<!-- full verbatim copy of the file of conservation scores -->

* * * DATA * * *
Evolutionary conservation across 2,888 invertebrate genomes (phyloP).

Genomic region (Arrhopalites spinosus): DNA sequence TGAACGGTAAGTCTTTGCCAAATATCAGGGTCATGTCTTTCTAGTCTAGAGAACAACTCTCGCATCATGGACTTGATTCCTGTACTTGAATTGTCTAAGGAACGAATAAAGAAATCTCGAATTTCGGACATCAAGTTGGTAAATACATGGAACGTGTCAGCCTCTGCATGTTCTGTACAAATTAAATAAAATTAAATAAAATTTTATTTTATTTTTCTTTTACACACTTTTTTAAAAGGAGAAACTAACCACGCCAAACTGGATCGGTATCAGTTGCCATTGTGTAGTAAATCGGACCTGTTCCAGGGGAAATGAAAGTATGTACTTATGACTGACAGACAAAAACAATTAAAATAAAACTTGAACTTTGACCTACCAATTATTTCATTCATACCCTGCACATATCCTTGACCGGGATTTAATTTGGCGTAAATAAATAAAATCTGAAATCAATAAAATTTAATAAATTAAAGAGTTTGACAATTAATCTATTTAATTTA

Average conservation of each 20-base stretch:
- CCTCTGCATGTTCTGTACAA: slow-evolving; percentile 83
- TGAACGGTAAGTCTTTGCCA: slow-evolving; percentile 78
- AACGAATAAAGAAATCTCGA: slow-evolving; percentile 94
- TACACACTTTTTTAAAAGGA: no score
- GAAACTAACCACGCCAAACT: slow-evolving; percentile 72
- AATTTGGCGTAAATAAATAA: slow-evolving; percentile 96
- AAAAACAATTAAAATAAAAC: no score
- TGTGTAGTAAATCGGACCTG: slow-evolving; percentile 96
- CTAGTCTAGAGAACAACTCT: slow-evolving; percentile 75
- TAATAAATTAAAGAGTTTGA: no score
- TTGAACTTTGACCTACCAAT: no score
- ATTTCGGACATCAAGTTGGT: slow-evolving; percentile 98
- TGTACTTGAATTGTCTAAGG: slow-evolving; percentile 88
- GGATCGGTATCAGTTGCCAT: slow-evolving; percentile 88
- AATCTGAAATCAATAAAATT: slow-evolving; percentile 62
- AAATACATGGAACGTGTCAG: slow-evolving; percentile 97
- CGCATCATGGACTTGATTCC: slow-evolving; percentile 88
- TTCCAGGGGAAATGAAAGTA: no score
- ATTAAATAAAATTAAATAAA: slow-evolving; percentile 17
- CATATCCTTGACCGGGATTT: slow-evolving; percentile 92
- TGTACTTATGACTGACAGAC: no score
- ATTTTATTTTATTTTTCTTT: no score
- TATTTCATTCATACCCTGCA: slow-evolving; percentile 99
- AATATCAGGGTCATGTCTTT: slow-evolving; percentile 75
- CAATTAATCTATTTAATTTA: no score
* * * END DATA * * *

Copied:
Evolutionary conservation across 2,888 invertebrate genomes (phyloP).

Genomic region (Arrhopalites spinosus): DNA sequence TGAACGGTAAGTCTTTGCCAAATATCAGGGTCATGTCTTTCTAGTCTAGAGAACAACTCTCGCATCATGGACTTGATTCCTGTACTTGAATTGTCTAAGGAACGAATAAAGAAATCTCGAATTTCGGACATCAAGTTGGTAAATACATGGAACGTGTCAGCCTCTGCATGTTCTGTACAAATTAAATAAAATTAAATAAAATTTTATTTTATTTTTCTTTTACACACTTTTTTAAAAGGAGAAACTAACCACGCCAAACTGGATCGGTATCAGTTGCCATTGTGTAGTAAATCGGACCTGTTCCAGGGGAAATGAAAGTATGTACTTATGACTGACAGACAAAAACAATTAAAATAAAACTTGAACTTTGACCTACCAATTATTTCATTCATACCCTGCACATATCCTTGACCGGGATTTAATTTGGCGTAAATAAATAAAATCTGAAATCAATAAAATTTAATAAATTAAAGAGTTTGACAATTAATCTATTTAATTTA

Average conservation of each 20-base stretch:
- CCTCTGCATGTTCTGTACAA: slow-evolving; percentile 83
- TGAACGGTAAGTCTTTGCCA: slow-evolving; percentile 78
- AACGAATAAAGAAATCTCGA: slow-evolving; percentile 94
- TACACACTTTTTTAAAAGGA: no score
- GAAACTAACCACGCCAAACT: slow-evolving; percentile 72
- AATTTGGCGTAAATAAATAA: slow-evolving; percentile 96
- AAAAACAATTAAAATAAAAC: no score
- TGTGTAGTAAATCGGACCTG: slow-evolving; percentile 96
- CTAGTCTAGAGAACAACTCT: slow-evolving; percentile 75
- TAATAAATTAAAGAGTTTGA: no score
- TTGAACTTTGACCTACCAAT: no score
- ATTTCGGACATCAAGTTGGT: slow-evolving; percentile 98
- TGTACTTGAATTGTCTAAGG: slow-evolving; percentile 88
- GGATCGGTATCAGTTGCCAT: slow-evolving; percentile 88
- AATCTGAAATCAATAAAATT: slow-evolving; percentile 62
- AAATACATGGAACGTGTCAG: slow-evolving; percentile 97
- CGCATCATGGACTTGATTCC: slow-evolving; percentile 88
- TTCCAGGGGAAATGAAAGTA: no score
- ATTAAATAAAATTAAATAAA: slow-evolving; percentile 17
- CATATCCTTGACCGGGATTT: slow-evolving; percentile 92
- TGTACTTATGACTGACAGAC: no score
- ATTTTATTTTATTTTTCTTT: no score
- TATTTCATTCATACCCTGCA: slow-evolving; percentile 99
- AATATCAGGGTCATGTCTTT: slow-evolving; percentile 75
- CAATTAATCTATTTAATTTA: no score